02 Jardin Du Luxembourg
When the child of a famous musician puts out his or her first album, there is a high risk of either being hailed prematurely as a genius, or of being unfairly crapped on by reviewers. When the celebrity offspring in question is Sean Lennon, the extra ingredient of family tragedy makes things even more uncomfortable. The band’s name, usually shortened to its acronym, The GOASTT, addresses what is at the back of everyone’s minds as they listen. Their music conjures up the spirit of a legendary father, but at the same time, it appears to be dodging around and intellectually tickling him.
Lennon and his bandmate/girlfriend Charlotte Kemp Muhl have a gift for putting just the right twist in a melody to make the hair stand up on the back of your neck. The general tone of Acoustic Sessions is wistful and whimsical, with a little sarcastic bite. The themes often centre around post-apocalyptic visions, the entropy of the universe and the destruction of humanity—but it’s not like they’re just trying to make you feel depressed.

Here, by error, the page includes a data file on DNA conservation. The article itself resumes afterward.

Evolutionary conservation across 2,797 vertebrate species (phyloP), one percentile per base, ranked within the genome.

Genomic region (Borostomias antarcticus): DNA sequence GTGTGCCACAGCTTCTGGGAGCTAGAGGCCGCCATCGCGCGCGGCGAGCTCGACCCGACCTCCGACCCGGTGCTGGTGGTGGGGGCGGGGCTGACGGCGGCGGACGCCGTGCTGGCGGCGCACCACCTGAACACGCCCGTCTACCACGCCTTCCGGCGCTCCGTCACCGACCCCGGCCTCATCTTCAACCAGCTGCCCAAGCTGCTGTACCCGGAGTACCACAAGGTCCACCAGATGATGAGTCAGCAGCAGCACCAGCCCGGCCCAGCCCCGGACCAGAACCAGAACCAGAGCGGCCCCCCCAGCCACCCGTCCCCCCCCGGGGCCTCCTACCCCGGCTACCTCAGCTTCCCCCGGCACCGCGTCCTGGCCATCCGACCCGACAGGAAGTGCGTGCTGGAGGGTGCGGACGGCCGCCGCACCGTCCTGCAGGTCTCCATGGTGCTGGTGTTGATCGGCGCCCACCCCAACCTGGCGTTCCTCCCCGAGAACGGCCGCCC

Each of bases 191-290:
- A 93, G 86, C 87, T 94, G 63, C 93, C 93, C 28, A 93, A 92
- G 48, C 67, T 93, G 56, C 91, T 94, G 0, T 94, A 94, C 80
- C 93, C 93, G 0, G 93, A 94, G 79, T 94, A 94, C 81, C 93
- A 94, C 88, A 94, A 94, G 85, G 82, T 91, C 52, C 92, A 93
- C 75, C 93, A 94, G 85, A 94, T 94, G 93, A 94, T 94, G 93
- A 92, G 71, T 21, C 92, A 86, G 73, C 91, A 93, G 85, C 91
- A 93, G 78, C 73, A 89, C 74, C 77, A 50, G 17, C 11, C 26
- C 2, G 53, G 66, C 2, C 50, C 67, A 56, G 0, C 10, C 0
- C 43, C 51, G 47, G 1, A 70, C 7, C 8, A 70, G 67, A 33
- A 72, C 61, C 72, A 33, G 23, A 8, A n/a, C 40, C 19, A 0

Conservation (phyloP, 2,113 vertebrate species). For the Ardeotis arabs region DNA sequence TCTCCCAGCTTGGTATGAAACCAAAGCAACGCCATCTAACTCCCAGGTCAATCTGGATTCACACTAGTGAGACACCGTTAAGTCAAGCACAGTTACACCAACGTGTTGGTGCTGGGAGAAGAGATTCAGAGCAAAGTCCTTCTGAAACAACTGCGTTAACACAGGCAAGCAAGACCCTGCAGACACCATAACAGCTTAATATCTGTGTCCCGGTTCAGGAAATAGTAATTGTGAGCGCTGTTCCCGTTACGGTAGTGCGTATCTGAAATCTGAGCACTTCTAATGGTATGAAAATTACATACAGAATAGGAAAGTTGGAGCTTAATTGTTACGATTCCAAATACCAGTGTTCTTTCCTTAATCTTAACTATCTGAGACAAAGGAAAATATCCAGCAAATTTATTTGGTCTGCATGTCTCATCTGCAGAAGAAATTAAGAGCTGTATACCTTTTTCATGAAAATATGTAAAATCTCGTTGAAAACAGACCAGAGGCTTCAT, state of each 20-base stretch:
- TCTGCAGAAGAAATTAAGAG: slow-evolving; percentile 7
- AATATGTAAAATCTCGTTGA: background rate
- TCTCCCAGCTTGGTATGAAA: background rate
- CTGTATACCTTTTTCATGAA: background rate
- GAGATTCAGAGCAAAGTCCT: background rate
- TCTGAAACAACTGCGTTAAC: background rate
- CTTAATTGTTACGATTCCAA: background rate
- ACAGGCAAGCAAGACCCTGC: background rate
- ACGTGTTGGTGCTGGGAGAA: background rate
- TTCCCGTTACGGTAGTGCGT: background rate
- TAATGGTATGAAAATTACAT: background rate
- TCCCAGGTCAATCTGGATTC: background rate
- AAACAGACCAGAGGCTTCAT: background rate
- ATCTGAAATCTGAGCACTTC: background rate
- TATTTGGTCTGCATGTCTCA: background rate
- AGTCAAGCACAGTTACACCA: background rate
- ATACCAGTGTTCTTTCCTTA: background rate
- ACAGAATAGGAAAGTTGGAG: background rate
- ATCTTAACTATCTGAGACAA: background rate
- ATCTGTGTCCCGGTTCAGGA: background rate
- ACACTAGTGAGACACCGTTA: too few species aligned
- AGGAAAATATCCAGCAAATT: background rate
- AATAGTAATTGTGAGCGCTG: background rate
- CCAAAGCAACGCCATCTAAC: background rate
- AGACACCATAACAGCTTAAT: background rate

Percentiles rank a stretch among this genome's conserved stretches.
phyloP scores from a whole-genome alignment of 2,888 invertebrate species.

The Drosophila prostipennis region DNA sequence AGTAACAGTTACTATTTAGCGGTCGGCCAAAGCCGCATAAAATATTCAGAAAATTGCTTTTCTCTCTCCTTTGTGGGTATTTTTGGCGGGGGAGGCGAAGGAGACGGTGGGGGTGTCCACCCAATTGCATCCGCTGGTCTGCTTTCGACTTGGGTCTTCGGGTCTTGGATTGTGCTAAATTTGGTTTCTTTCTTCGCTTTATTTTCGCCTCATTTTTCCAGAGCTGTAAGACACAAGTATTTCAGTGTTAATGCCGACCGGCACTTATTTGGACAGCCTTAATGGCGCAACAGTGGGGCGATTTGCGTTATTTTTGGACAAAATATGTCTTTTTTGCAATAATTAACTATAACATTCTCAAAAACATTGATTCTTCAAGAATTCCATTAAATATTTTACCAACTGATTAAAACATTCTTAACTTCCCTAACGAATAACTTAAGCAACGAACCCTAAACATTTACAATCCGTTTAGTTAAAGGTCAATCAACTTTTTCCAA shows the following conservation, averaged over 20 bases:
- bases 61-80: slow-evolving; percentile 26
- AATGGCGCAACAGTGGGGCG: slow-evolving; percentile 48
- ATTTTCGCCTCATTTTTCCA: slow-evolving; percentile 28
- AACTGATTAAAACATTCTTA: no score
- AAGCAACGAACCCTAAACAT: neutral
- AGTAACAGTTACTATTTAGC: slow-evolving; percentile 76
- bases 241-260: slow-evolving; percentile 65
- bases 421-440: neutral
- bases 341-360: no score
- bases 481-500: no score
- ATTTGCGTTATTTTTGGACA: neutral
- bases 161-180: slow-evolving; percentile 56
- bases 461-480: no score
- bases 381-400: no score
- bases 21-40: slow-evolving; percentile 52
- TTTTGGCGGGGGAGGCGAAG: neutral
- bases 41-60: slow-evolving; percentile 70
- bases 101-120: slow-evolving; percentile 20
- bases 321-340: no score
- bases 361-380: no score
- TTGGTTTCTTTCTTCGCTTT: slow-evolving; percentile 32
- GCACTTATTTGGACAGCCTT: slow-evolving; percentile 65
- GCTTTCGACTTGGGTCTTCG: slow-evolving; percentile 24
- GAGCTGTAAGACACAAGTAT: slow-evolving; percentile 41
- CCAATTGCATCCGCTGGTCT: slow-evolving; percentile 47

The ironic title of the album plays on the expectation that bands only go acoustic when they have become hugely famous, but it is not entirely misleading. The instrumentation here is surprisingly sparse, but the stripping down serves to highlight the duo’s lovely voices, singing surreal pun-filled lyrics perfectly in sync and in close harmony. “The World Was Made for Men” is particularly striking, with only a chorus of human voices for backing.
Some might complain that the whole project is too cute and too self-aware, no more than a piece of musical wankery. I can’t really judge one way or the other, but I can tell you that I loved the first track “Lavender Road” before I knew who was singing it, and continue to love it now.